By the time of the 1950s television adaptation, the ideas had changed to something menacing. The effects of the cold war and fear of things like nuclear power, imbues the story with something more menacing. The view point had shifted from “what are they watching?” to “why are they watching?” So when it came to constructing a narrative for our adaptation, we couldn’t ignore the fact that a lot of invasion today is undertaken in a more covert manner. Just look at what is happening in the US with the Russia investigation.

EK: In a time where there was a good deal of credulity about unseen worlds, ghosts and other spirits, HG Wells was able to tap into people’s fears. He imagined an access route to Mars through a lump of crystal – in a way he preconceived the worm-hole theory of the universe where one can move from one time and place in the universe through portals in the space-time continuum.

Technology is constantly changing, and whether it’s AI or augmented reality, it’s changing our everyday lives in a way many see as threatening, because we, the foot-soldiers of life, have no control.

The play also taps into our paranoia about being watched by another entity; surveillance is a key theme and it creates the same feelings of uncertainty we experience today.

Were there any particular challenges in staging the story?

MA: Yes, several. The biggest for me, was how to honour the source material whilst making it engaging on a relatable level and feeling somewhat fresh. The book is very scientific in its vision, but that scientific vision alone doesn’t necessarily translate to a two hour show.

Denizens of the curiosity shop attempt to unlock the strange object’s secrets.
Denizens of the curiosity shop attempt to unlock the strange object’s secrets. Photograph: Morgan Fraser PR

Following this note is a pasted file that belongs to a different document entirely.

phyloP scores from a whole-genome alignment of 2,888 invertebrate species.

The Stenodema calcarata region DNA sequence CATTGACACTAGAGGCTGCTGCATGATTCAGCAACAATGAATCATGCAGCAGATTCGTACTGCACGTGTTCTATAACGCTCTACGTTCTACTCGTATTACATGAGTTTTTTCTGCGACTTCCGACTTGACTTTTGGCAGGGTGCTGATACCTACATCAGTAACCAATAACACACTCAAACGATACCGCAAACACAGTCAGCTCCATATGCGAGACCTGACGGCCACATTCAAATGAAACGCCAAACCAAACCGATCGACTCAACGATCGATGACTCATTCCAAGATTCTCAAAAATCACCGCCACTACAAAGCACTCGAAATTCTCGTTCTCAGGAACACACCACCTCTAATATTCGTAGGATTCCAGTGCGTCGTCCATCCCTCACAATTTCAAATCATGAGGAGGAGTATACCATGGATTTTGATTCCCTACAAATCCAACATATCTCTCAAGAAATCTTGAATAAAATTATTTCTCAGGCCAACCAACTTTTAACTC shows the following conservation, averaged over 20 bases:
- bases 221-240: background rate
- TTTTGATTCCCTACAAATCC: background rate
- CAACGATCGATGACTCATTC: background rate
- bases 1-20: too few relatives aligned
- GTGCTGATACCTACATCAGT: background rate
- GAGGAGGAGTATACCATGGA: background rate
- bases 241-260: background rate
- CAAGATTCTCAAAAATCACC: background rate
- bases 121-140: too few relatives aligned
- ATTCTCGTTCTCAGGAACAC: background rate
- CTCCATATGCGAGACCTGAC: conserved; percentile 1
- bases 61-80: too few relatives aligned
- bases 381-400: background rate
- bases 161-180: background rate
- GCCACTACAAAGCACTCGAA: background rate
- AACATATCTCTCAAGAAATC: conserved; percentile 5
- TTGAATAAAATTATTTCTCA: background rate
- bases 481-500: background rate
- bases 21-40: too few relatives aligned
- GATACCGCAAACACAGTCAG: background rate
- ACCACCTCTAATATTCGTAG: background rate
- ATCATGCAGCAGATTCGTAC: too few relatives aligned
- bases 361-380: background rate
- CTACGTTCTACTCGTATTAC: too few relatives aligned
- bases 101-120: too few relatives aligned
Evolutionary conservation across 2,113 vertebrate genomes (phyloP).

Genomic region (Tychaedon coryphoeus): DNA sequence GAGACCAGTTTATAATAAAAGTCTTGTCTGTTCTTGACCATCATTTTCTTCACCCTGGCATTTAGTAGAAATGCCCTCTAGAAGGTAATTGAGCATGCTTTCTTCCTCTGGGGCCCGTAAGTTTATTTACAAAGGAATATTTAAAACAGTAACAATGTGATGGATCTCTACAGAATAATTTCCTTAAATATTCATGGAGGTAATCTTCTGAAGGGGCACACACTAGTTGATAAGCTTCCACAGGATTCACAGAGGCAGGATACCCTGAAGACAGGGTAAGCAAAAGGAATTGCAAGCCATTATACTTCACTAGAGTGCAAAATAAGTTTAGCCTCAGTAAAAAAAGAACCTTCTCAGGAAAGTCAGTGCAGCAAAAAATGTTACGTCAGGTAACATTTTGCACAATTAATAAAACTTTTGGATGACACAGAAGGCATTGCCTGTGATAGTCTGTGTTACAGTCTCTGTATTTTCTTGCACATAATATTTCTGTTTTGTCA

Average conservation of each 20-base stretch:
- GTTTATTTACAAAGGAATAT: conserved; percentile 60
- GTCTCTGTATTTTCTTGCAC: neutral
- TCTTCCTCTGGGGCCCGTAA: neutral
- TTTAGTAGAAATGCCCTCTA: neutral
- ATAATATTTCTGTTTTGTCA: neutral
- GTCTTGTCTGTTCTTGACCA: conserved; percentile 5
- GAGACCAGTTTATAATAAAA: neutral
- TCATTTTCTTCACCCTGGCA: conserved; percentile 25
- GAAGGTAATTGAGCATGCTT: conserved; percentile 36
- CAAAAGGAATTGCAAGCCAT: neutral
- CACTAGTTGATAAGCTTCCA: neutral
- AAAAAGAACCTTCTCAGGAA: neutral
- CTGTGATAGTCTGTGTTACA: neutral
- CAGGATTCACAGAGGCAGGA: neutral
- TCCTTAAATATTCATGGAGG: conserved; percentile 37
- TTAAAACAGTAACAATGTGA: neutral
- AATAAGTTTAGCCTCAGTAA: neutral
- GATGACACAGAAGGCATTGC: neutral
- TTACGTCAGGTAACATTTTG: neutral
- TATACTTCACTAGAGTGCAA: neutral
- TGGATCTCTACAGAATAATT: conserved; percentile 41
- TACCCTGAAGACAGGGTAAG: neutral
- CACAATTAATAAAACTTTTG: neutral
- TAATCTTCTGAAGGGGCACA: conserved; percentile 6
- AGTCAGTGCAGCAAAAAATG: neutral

I like sci-fi to feel real. For me the best kind is when you have a world that is recognisable and believable and sci-fi just so happens to be a part of it. I think that is where the semi-immersive nature of part of the show came from. Bringing the audience, themselves aliens in a foreign world, face-to-face with the creation of Wells. This means you have to have a believable world in which to play. We did a lot of research into the Seven Dials area, the context of the story’s creation and began to extrapolate it out.

EK: That was a challenge : to re-create the slums of Victorian London in the Vaults. For example, with a small cast we had to create a busy market day in the London of 1897. But that is where things get interesting; that’s where I have used other media and interesting sonic and filmic devices to bring the area to life.

Which sci-fibook, film or series has most influenced/impressed you and why?

MA: Honestly, it would have to be The War of the Worlds. It had such a huge impact on my imagination as a child and, even now, I still read it with the same feeling of excitement and fear. I watched the Spielberg movie, and the thing that struck me was the utterly fearsome vision of a three-legged machine laying waste to humanity – it is such a striking vision.

But I think a lot of sci-fi films in the 70’s and 80’s were genre-defining in their own right. I wanted to live in Blade Runner’s vision of LA, because it always felt so visceral and interesting – growing up within sight of the very vision that inspired the movie’s opening probably helped – but it brought a more grounded reality. They were exciting and they broke new ground.

EF: Shows like Quantum Leap, Red Dwarf and The X-Files was very much part of my childhood. But I would say Twin Peaks, which mixes several genres including sci-fi, has influenced and impressed me the most. I love the way David Lynch creates worlds within worlds.

This article titled "The theatre company putting Victorian sci-fi centre stage" was written by Tash Reith-Banks, for theguardian.com on Friday 5 January 2018 07.04pm